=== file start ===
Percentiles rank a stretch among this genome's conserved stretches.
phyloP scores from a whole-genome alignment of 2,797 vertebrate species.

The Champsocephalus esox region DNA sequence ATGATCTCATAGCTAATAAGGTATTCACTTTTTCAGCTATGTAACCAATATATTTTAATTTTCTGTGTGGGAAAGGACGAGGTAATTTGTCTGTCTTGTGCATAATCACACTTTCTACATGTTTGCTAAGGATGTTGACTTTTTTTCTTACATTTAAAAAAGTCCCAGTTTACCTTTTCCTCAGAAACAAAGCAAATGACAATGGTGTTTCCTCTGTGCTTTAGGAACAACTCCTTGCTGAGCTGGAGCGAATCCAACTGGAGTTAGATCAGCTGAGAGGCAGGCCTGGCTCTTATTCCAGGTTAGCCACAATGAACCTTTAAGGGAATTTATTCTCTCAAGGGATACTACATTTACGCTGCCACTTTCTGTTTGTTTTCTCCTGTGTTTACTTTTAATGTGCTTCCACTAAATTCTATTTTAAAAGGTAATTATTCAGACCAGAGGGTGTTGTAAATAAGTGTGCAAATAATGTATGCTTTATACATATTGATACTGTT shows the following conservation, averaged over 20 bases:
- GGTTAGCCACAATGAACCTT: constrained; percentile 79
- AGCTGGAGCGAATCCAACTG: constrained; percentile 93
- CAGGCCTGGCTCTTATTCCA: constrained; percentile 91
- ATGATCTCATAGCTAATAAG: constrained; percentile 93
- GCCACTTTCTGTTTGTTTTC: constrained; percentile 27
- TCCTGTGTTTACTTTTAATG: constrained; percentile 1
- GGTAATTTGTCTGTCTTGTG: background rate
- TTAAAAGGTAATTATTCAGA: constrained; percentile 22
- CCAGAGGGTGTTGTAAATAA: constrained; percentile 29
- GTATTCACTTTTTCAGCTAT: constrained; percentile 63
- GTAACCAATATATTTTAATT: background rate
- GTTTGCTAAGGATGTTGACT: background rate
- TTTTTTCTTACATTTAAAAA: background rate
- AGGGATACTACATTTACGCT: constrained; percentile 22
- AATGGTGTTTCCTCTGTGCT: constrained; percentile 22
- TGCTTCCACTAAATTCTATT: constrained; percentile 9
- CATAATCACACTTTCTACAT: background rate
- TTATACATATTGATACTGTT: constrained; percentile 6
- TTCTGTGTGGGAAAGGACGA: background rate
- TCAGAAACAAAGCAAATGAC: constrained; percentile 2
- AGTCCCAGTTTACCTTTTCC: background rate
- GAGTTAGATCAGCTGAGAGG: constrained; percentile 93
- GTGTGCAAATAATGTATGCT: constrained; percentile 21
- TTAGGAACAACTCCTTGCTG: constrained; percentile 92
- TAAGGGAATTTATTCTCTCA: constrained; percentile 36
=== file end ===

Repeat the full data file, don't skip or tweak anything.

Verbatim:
Percentiles rank a stretch among this genome's conserved stretches.
phyloP scores from a whole-genome alignment of 2,797 vertebrate species.

The Champsocephalus esox region DNA sequence ATGATCTCATAGCTAATAAGGTATTCACTTTTTCAGCTATGTAACCAATATATTTTAATTTTCTGTGTGGGAAAGGACGAGGTAATTTGTCTGTCTTGTGCATAATCACACTTTCTACATGTTTGCTAAGGATGTTGACTTTTTTTCTTACATTTAAAAAAGTCCCAGTTTACCTTTTCCTCAGAAACAAAGCAAATGACAATGGTGTTTCCTCTGTGCTTTAGGAACAACTCCTTGCTGAGCTGGAGCGAATCCAACTGGAGTTAGATCAGCTGAGAGGCAGGCCTGGCTCTTATTCCAGGTTAGCCACAATGAACCTTTAAGGGAATTTATTCTCTCAAGGGATACTACATTTACGCTGCCACTTTCTGTTTGTTTTCTCCTGTGTTTACTTTTAATGTGCTTCCACTAAATTCTATTTTAAAAGGTAATTATTCAGACCAGAGGGTGTTGTAAATAAGTGTGCAAATAATGTATGCTTTATACATATTGATACTGTT shows the following conservation, averaged over 20 bases:
- GGTTAGCCACAATGAACCTT: constrained; percentile 79
- AGCTGGAGCGAATCCAACTG: constrained; percentile 93
- CAGGCCTGGCTCTTATTCCA: constrained; percentile 91
- ATGATCTCATAGCTAATAAG: constrained; percentile 93
- GCCACTTTCTGTTTGTTTTC: constrained; percentile 27
- TCCTGTGTTTACTTTTAATG: constrained; percentile 1
- GGTAATTTGTCTGTCTTGTG: background rate
- TTAAAAGGTAATTATTCAGA: constrained; percentile 22
- CCAGAGGGTGTTGTAAATAA: constrained; percentile 29
- GTATTCACTTTTTCAGCTAT: constrained; percentile 63
- GTAACCAATATATTTTAATT: background rate
- GTTTGCTAAGGATGTTGACT: background rate
- TTTTTTCTTACATTTAAAAA: background rate
- AGGGATACTACATTTACGCT: constrained; percentile 22
- AATGGTGTTTCCTCTGTGCT: constrained; percentile 22
- TGCTTCCACTAAATTCTATT: constrained; percentile 9
- CATAATCACACTTTCTACAT: background rate
- TTATACATATTGATACTGTT: constrained; percentile 6
- TTCTGTGTGGGAAAGGACGA: background rate
- TCAGAAACAAAGCAAATGAC: constrained; percentile 2
- AGTCCCAGTTTACCTTTTCC: background rate
- GAGTTAGATCAGCTGAGAGG: constrained; percentile 93
- GTGTGCAAATAATGTATGCT: constrained; percentile 21
- TTAGGAACAACTCCTTGCTG: constrained; percentile 92
- TAAGGGAATTTATTCTCTCA: constrained; percentile 36